Friday 19 June 2020

A Digital Evolution, Majority using BIM say Findings from Tenth Annual BIM Survey

NBS, the leading provider of connected construction information, has released its tenth annual BIM report, which looks at the status of Building Information Modelling, a digital process used in the design, construction and maintenance of buildings.

Over a thousand construction professionals took part and three quarters (73%) of respondents are now using BIM. As it has become the standard approach, this is a dramatic change from a decade ago when just over one in ten were BIM users.

Almost a quarter (23%) of those ‘using’ BIM state that they do so on all projects. Additionally, around half (46%) do so for the majority of projects. For those who’ve adopted BIM, this approach is now part of their standard toolkit.

Making the jump
Implementing BIM can require businesses to invest time and a step-change in workflows and processes. Yet there are myriad benefits to be had.

More than half (51%) of BIM adoptees say it made them more profitable and nearly three quarters (71%) say they’ve become more productive. Clients benefit too, with 74% of respondents reporting that using BIM delivers operational and maintenance savings.

BIM also drives collaboration, aiding in smooth project management: the vast majority of users (85%) say BIM increases project coordination, beyond this it de-risks projects with 72% of BIM users stating there is a reduction in problems arising. These are all positive outcomes for the companies completing construction projects and the clients commissioning them. It’s unsurprising, therefore, that almost two thirds of BIM users (66%) expect clients to insist on BIM.


Despite the clear benefits for both users and clients, there are challenges to BIM adoption; lack of in-house expertise, training and cost persist. However, the number for each has dropped. Since last year, lack of expertise has fallen from 63% to 56%, training from 59% to 48%, and cost from 51% to 46%. 

More people are aware of BIM, what it means and which tasks are involved. The support network, standards, guidance and training programmes that have grown up around BIM would appear to be making a difference, as people’s knowledge has increased. While cost remains an issue, many have made investments in new technology platforms, even if they are not all using them to apply BIM principles.

Lack of client demand, cited by 64%, remains the greatest barrier among those yet to adopt BIM. Aligned to this, 45% say the projects they work on are too small (this figure has actually increased since last year), or BIM is not relevant to their projects (36%).

While the Government BIM mandate initially drove adoption in public sector projects, BIM is currently used more on private projects (77%) rather than public ones (62%).

Going digital

Over the past decade, manufacturers have increasingly provided information as digital objects. These are pre-drawn representations of building products which can be dropped into the design model. Currently 81% of respondents said they needed these objects to work effectively, an increase of 12% from last year, reflecting the growing demand for digital product data from manufacturers.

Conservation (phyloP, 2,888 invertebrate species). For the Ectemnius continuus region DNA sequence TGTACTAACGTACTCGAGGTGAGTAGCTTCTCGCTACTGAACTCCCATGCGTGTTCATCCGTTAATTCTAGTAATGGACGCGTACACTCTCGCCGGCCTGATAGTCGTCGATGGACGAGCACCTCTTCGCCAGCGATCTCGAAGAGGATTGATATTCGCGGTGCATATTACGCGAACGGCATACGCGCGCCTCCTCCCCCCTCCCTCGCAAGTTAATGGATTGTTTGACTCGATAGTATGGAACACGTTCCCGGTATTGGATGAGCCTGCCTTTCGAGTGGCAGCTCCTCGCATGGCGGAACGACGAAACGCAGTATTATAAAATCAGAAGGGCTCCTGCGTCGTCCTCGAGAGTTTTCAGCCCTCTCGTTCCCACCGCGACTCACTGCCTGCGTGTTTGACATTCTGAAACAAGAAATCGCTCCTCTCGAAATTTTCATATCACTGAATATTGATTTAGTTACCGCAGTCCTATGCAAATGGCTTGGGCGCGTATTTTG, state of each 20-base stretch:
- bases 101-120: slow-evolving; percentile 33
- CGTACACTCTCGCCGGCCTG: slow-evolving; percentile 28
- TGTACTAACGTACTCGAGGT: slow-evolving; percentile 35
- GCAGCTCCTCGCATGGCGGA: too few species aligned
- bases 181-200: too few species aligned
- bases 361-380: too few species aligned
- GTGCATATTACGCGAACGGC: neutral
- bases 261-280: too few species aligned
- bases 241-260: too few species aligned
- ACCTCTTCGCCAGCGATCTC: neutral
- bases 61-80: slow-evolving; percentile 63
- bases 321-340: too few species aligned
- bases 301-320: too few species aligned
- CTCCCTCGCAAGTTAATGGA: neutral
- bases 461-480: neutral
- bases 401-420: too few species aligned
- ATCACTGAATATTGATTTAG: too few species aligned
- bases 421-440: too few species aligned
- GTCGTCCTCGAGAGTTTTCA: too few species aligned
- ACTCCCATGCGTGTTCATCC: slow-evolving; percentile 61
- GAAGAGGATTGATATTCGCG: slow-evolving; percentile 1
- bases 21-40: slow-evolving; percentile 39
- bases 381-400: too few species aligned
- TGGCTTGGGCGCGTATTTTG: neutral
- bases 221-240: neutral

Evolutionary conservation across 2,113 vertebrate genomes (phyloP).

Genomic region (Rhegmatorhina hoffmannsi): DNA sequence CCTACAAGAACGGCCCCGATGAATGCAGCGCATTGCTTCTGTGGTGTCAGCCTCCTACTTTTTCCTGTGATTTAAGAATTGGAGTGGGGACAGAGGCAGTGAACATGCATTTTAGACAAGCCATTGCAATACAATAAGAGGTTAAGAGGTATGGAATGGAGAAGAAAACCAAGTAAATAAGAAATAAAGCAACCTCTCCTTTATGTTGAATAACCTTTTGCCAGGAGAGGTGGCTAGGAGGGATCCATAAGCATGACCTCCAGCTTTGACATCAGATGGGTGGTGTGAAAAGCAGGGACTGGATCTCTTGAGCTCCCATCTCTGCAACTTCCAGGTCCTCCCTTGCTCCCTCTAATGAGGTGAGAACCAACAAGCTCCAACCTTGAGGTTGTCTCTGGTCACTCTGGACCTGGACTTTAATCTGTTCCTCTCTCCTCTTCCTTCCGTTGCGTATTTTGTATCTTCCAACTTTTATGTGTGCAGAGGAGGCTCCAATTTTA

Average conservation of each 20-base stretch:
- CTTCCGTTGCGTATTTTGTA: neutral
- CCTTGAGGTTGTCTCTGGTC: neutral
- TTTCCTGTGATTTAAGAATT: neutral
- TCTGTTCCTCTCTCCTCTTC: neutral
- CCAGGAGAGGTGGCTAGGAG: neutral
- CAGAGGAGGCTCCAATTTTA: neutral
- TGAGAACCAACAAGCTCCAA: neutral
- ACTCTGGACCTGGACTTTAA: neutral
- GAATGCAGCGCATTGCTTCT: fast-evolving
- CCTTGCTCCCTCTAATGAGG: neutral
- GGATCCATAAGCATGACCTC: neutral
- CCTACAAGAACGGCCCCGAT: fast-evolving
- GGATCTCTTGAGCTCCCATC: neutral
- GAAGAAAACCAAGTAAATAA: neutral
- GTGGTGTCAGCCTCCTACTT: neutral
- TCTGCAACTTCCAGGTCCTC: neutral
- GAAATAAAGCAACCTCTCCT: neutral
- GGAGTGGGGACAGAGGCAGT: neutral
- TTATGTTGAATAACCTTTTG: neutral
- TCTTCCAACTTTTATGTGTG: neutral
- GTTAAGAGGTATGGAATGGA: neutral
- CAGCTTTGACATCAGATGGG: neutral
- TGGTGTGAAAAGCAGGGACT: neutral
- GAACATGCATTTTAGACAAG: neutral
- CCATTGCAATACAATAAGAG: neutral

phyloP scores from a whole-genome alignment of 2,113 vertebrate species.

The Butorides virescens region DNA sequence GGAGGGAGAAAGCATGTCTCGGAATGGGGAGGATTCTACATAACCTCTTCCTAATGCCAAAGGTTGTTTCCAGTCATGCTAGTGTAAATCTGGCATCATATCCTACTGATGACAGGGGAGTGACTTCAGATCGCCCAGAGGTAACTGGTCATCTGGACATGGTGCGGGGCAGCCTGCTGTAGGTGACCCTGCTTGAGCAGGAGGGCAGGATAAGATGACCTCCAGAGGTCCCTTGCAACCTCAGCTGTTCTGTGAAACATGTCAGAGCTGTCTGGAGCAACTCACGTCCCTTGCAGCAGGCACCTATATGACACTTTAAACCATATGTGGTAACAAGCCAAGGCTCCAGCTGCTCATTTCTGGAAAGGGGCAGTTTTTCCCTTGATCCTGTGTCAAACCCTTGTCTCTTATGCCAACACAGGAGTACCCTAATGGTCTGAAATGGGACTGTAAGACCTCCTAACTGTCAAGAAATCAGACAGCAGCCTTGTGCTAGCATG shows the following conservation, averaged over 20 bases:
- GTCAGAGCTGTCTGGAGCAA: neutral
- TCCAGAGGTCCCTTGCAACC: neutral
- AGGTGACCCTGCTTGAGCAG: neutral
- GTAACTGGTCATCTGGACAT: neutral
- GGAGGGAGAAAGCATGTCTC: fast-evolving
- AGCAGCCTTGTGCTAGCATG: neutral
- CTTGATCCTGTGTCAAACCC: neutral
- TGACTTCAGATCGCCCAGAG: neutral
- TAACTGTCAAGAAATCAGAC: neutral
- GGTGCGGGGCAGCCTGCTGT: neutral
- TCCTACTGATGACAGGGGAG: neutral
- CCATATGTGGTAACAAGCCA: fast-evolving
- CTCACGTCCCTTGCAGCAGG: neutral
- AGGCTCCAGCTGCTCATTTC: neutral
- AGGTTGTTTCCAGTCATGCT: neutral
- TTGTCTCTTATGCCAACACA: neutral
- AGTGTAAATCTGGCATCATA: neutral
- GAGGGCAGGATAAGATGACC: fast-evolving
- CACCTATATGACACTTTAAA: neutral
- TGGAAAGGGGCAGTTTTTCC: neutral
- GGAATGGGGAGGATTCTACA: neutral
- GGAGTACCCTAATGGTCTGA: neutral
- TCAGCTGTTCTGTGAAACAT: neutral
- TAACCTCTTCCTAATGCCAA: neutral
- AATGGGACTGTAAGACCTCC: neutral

Commenting on the findings, David Bain, Research Manager said: 
“The growth in people using BIM is hard to dispute. For many projects, it’s as much part of the construction process as bricks and mortar. BIM users say their businesses are more profitable and productive. Clients are reaping the rewards of having better maintained and more efficiently run buildings. The industry is working differently to a decade ago and benefiting from international standards, with cross-industry organisations providing advice and training.”

Richard Waterhouse, Chief Strategy Officer, NBS, comments: 
“Construction is now digitising at pace, yet there are still gaps that need plugging. Clients have a big role in driving BIM use, the data proves they benefit from BIM throughout a building’s life. As a sector, we need to work together to dispel the prevailing myth there are projects too small for BIM. All types of construction benefit from BIM, we have to help smaller players unlock the benefits.”
Waterhouse adds, “There’s also a pool of manufacturers who are missing out. Specifiers want a range of technical information including digital objects. Make their lives easier and the manufacturers will benefit too.”

About the survey:

NBS carried out the survey online between December 2019 and March 2020. Responses were received from 1061 construction professionals. All organization sizes were represented, from micro-practices of one or two people to large practices with over 500 staff. 

As previously, responses came primarily from the design community, with 27% being architects. Engineers were also well represented. Over a quarter were architectural technologists or BIM managers. However, other members of the project team also participated, including: contractors, project managers, cost consultants, manufacturers, surveyors and clients.

Respondents came from across the UK, and almost a quarter were working outside of the country.

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